Jeremy Strozer is the author of two unique short-story collections that take real events from 20th century wars and turns them into flash fiction pieces. For Volume 2 of Threads of The War launching this month, he’s also posting on Smashwords and Amazon and handing out coupon codes to fuel launch day.
When asked how he feels about book marketing, Jeremy said, “So far I’m still very much in the learning process, so I have not developed an opinion of it. I would prefer to focus on writing, but understand marketing is part of the self-publishing (and even traditional publishing) process, so I can’t deny it needs to be done.” Jeremy’s attitude toward marketing has changed since Threads of The War, Volume 1, was published in September, 2015, and he’s been surprised at the amount of time it takes to market his books. He said, “I’ve not found any new skills as a marketer yet, but I do tap into a lot of my writing and organizational skills to get better at it as I learn what’s needed.”
The bulk of Jeremy’s book marketing has been trying to get as many people to read his book as possible in the hopes that they will spread the word. “At first I sent the book out to 100 people, asking them to share it if they liked it. That worked, but there was no way to track what happened. A lot of people received free copies of my first book. I think that was a great way to launch initially, getting anyone to read it from the start. Now I am focusing on building a platform for my books, building a broad audience I can track. I am also posting pieces of my work on LinkedIn and Facebook, both as posts, and in forums on those sites, to increase my presence.”
He’s avoided paid advertising, but uses social media, joining groups on LinkedIn and Facebook related to fiction, military history, and war. He also posts some of the individual stories to social media, observing, “It’s worked well as my site readership went up over 900%. It’s still relatively low, but it’s growing from this. I write three stories a week, posting one on social media, leaving two for my books. In this way, I can produce at least three books a year with new, unread material.” This is a great strategy; hooking readers in, but not giving away everything.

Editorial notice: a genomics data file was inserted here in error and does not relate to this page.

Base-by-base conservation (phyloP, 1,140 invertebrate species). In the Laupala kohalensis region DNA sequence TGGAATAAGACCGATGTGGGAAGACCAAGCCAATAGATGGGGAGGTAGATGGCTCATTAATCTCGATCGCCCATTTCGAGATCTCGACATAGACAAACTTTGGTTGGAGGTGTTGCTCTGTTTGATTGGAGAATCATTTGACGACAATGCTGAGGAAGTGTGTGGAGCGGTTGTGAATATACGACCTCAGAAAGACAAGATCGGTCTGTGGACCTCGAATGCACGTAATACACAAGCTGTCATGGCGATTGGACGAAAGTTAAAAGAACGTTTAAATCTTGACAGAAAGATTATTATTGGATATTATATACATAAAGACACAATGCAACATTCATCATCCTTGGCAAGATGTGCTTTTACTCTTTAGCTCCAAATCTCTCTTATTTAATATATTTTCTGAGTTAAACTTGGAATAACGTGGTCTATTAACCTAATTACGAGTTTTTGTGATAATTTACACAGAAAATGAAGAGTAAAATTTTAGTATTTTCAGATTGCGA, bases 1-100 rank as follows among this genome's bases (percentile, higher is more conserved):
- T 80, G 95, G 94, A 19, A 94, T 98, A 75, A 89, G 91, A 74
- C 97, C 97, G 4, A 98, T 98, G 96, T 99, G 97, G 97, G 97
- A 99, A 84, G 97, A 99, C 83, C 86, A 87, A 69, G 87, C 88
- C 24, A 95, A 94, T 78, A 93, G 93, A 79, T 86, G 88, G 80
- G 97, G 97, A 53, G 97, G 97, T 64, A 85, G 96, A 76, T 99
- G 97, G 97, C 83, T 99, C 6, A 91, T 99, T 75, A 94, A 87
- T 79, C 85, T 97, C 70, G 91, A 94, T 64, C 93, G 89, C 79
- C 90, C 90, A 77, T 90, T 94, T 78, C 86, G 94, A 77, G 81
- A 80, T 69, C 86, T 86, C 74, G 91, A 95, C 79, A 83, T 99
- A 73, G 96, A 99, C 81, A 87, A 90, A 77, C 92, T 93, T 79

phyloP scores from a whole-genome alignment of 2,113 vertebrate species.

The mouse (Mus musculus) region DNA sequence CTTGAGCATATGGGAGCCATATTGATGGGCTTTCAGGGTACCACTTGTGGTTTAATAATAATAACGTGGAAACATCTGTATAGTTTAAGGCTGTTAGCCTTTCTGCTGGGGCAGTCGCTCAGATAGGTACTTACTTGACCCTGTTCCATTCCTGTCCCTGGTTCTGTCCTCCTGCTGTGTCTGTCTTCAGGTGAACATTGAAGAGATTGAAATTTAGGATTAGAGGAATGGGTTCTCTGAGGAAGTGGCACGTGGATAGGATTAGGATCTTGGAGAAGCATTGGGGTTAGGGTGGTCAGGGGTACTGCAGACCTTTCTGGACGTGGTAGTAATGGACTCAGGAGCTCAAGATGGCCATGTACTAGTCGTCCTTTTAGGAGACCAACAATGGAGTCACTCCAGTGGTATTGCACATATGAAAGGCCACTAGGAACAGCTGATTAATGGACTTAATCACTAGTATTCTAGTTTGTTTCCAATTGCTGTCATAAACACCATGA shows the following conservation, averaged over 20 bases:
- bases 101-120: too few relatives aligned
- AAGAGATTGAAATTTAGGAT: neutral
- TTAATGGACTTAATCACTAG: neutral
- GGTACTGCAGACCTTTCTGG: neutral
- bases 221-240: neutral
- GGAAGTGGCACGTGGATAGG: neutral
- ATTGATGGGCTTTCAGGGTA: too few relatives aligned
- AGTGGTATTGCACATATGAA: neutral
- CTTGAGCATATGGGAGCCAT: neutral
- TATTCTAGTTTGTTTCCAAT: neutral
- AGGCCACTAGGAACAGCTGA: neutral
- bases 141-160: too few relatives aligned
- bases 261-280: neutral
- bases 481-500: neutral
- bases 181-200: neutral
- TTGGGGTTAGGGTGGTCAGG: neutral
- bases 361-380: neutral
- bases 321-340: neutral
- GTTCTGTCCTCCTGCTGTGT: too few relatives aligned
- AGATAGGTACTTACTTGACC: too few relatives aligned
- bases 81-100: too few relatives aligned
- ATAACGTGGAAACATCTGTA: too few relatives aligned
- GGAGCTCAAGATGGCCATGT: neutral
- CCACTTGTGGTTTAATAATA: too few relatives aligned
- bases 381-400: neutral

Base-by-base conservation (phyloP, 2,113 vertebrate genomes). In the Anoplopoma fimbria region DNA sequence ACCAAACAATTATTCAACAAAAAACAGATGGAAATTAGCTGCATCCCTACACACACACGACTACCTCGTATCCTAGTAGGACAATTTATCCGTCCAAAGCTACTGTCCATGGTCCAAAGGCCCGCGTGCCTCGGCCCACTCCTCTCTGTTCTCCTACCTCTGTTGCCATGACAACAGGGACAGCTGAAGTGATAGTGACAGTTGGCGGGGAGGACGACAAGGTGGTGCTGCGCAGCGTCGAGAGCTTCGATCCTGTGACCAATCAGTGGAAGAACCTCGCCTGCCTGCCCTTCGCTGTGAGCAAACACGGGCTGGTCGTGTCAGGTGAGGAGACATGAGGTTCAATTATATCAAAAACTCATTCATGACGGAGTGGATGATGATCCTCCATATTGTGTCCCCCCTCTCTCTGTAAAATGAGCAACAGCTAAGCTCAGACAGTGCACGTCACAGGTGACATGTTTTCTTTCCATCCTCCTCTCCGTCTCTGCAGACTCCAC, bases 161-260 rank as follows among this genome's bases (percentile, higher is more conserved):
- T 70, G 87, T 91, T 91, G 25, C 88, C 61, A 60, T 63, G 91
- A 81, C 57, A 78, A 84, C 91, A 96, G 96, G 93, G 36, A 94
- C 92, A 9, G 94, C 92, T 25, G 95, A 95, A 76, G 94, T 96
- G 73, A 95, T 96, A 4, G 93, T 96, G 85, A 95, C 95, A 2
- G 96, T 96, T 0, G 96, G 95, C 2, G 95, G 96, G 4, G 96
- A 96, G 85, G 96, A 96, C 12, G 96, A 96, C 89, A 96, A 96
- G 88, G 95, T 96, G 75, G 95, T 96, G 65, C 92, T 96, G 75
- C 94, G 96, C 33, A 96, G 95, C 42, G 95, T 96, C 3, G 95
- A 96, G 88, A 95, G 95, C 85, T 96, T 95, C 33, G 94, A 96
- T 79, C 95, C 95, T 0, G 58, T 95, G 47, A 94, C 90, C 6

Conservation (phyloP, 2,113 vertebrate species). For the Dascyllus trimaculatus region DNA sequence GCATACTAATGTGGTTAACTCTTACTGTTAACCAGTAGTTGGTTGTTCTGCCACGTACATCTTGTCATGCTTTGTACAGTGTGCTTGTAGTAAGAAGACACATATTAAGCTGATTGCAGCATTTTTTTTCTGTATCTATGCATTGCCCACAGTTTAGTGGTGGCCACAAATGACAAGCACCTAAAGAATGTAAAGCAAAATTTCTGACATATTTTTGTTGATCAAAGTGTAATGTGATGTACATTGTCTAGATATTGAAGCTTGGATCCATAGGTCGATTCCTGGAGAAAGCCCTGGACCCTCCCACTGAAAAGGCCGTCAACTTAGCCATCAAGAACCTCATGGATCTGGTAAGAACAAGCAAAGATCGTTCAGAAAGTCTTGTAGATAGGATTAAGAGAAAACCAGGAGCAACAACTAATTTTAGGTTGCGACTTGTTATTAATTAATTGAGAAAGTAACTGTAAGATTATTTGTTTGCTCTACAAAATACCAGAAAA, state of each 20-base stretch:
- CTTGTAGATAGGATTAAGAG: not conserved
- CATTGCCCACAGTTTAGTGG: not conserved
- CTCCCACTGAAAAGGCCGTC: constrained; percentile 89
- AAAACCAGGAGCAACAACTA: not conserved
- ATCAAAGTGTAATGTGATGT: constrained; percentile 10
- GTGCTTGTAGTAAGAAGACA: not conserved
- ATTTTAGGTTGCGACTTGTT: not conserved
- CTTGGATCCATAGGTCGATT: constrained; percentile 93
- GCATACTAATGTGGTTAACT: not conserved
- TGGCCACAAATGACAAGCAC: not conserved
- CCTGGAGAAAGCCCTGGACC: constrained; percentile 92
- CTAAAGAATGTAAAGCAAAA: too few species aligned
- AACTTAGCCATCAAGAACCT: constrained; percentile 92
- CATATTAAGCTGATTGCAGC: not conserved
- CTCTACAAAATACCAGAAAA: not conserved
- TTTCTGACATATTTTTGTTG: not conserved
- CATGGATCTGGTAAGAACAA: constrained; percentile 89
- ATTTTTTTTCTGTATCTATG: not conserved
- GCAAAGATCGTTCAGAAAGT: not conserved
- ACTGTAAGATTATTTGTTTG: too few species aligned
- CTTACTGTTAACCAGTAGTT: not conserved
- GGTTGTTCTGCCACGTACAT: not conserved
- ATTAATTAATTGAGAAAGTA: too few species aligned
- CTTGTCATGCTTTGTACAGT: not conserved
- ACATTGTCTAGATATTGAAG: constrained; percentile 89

When asked what advice he’d give to new authors about book marketing, Jeremy said, “Use social media more than you expect to. It’s amazing how you can grow your market by getting your stuff out there. Without it, it’s almost impossible.” He also had this to say about his experience so far being a published author, “I love my topic, the wealth of stories available to write, and that people are interested in my work. Being able to do this part-time is compelling me to move toward it full-time. The money is not there yet, and may never be, but the ability to do this is driving me, creating a powerful emotional push to live and work. I love how this makes me feel and recommend it to anyone seeking a purpose filled life!”
Threads of The War, Volume 1 – September 2015.
Threads of The War collects and shares personal narratives during real events across the span of The 20th Century’s War. Each story in this collection opens the door to a unique personal facet of war; exposing the reader to the facts, fictions, and fallacies of armed violence. Following each story, the reader is provided specific and revealing facts about the events narrated, offering both entertainment and education within the time it takes to read a blog-post.
Threads of The War, Volume 2 – March 2016.
Threads of The War, Volume II collects and shares personal narratives during real events across the span of The 20th Century’s War. Building off of the success of Volume I, Threads II takes us from the celebratory streets of Paris in the summer of 1914, under the coast of North Carolina in 1918, across the ocean to the evacuated beaches of northern France in 1940, and finally within the minds of both the liberated and the confined at camps in 1945. Within short easily-readable, yet emotionally compelling, bursts Threads II continues opening the door to the personal facet of war; exposing the reader to the facts, fictions, and fallacies of armed violence.